(4 votes)
  • blobby green style avatar for user flower84.NZ
    Why does CHANGE threaten the interdependence of people? I thought it reinforces it.
    (1 vote)
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  • blobby green style avatar for user Alekza Joy Lagmay
    How did the video explained Social Function?
    (2 votes)
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  • blobby green style avatar for user Wise Banda
    how does the functionalist and conflict theories relate to the society and its educational system?
    (2 votes)
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  • blobby green style avatar for user mempto
    She talks way too fast. This is not helpful. Please redo these videos with someone who can express the same amount of information and manage to take one breath while talking. Speed talking is obnoxious.
    (0 votes)
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    • piceratops seed style avatar for user aquilaaking
      You do realise you can speed things up or slow things down right? But yeah, I do agree with you, she speaks quickly. I usually listen to others at 2X, but with her, for my brain to keep up and understand what she's saying, I'm forced to reduce the speed to 1.5X because she's faster than the usual speaker.
      (10 votes)

Video transcript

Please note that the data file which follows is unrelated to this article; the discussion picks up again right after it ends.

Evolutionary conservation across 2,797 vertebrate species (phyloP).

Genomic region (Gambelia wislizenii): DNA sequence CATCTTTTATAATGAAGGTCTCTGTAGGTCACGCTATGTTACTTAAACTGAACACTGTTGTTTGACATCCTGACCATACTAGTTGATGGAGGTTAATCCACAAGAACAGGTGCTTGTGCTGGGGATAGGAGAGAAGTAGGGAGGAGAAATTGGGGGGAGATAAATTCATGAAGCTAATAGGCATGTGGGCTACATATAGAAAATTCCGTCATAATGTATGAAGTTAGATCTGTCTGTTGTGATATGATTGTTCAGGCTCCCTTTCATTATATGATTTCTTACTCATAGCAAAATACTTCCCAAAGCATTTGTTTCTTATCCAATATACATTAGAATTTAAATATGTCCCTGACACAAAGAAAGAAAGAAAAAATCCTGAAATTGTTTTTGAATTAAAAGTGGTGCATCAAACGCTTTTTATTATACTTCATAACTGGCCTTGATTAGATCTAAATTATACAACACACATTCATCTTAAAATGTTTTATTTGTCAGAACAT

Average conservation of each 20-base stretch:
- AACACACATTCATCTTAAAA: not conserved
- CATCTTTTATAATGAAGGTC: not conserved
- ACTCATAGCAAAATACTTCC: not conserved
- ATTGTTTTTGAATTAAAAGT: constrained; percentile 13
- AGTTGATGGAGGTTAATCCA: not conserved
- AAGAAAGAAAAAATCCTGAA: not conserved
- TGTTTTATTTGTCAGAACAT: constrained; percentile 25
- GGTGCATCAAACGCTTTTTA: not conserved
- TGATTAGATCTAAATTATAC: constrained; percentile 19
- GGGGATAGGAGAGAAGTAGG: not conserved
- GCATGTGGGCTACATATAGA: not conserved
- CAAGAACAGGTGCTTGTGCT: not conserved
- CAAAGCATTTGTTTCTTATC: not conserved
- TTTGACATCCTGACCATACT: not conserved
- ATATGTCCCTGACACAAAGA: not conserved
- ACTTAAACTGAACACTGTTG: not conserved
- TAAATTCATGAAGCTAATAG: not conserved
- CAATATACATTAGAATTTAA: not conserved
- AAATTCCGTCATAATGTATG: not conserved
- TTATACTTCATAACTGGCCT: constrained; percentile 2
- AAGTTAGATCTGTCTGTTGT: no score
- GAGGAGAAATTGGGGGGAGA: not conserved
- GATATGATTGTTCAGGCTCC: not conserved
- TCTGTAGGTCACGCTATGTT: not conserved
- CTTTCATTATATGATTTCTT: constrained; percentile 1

Functionalism is a system of thinking based on the ideas of Emile Durkheim that looks at society from a large scale perspective. It examines the necessary structures that make up a society and how each part helps to keep the society stable. According to functionalism, society is heading toward an equilibrium. I know it sounds a bit strange that a society can be at equilibrium, but consider the changes many businesses have had to make in response to companies like Amazon. Local businesses must adapt to find a new way to cater to customers in order to restore the balance. In the theory of functionalism, society is made from a bunch of connected structures. One structure is institutions, which are structures that meet the needs of the society, like education systems, financial institutions, businesses and marriage, laws, mass media, nongovernmental organizations, medicine, religion, the military, police forces, and lots of others, too. Another structure is what Durkheim called social facts. Social facts are ways of thinking and acting formed by the society that existed before any one individual and will still exist after any individual is dead. They are unique objects that cannot be influenced by an individual. They have a coercive effect over the individual that is usually only noticed when we resist against them. So for example, one social fact is the law. It is always there, but we don't notice it until we try and break it or act against it. Some other examples are moral regulations, religious faiths, and social currents like suicide or birth rate. You might wonder how suicide can be a social fact. Well, one person committing suicide has no effect on the presence of suicide in the society . Social facts are a facet of the society itself and, according to Durkheim, are a necessary structure. But society is more than just the sum of its parts. It is dependent on the structures that create it, just like a cell is dependent on all the little parts that make it up. Every part of the cell has a specific vital function that depends on other parts of the cell. Without everything working together smoothly, the cell would die. The same is true of a society. Every structure has a function that meets a need of the society, and all the structures work together to maintain the social equilibrium. So for example, you have schools, which educate students so they can find good jobs and support the community. And businesses provide specialized services. And laws maintain social order. These recognized and intended consequences of institutions are known as manifest functions. But sometimes the institutions have unintended consequences. Schools allow the students and professors to make social connections, and they expose the students to new activities through extracurriculars. Businesses connect people across societies. These unrecognized and unintended consequences are called latent functions and are often indirect effects of the institution. Now, Durkheim's main question was, what holds a society together? How can it remain relatively stable even as traditions disappear and customs change? He thought that small societies were held together by their similarities, and the individual was self-sufficient. But that only works for small societies, and we all know societies change and grow large. The small society would eventually evolve into a large society where the individual was interdependent on others. But what causes the evolution of society to occur? The most basic factor is population growth within a limited space. Suddenly there isn't enough land for everyone to own their own farm and feed themselves. So just a few farmers grow enough food for the entire community. But now the farmers don't have enough time for other necessities like making clothes or teaching their kids. The people who no longer have to grow food now take on different roles like tailoring or education. And everyone becomes dependent on one another for their continued well being. People have become specialized, which forces mutual interdependence. This interdependence helps to ensure that the community won't fall apart. Now that people depend on each other for the production of goods and services there's a need for a method of distribution and a way to control and coordinate that production and distribution. In functionalism, a change to either production, distribution or coordination will force the others to adapt in order to maintain a stable state society. Social change is annoying and upsets the equilibrium and threatens the mutual interdependence of the people within that society. The institutions and structures of the society adapt only just enough to compensate for a change and maintain the stability of mutual interdependence. Phew. All right, that just about covers it. While functionalism is a nice way to look at society with its equilibrium of institutions all filling the needs of the society they create, there are some serious problems here. Functionalism focuses completely on the institution with little regard for the importance of the individual. The individual is acknowledged, but nothing they do really affects the structures of society. Functionalism is also largely unable to explain social change and conflict. We know it happens, but functionalism is so focused on maintaining the equilibrium of the society that little significant change is modeled and no conflict can occur. The structures of a society adapt only just enough to find stability again. Right, so, while there's more to understanding a society than just looking at the stable state of its parts, functionalism is helpful in understanding the workings of society by examining the functions of its integral structures.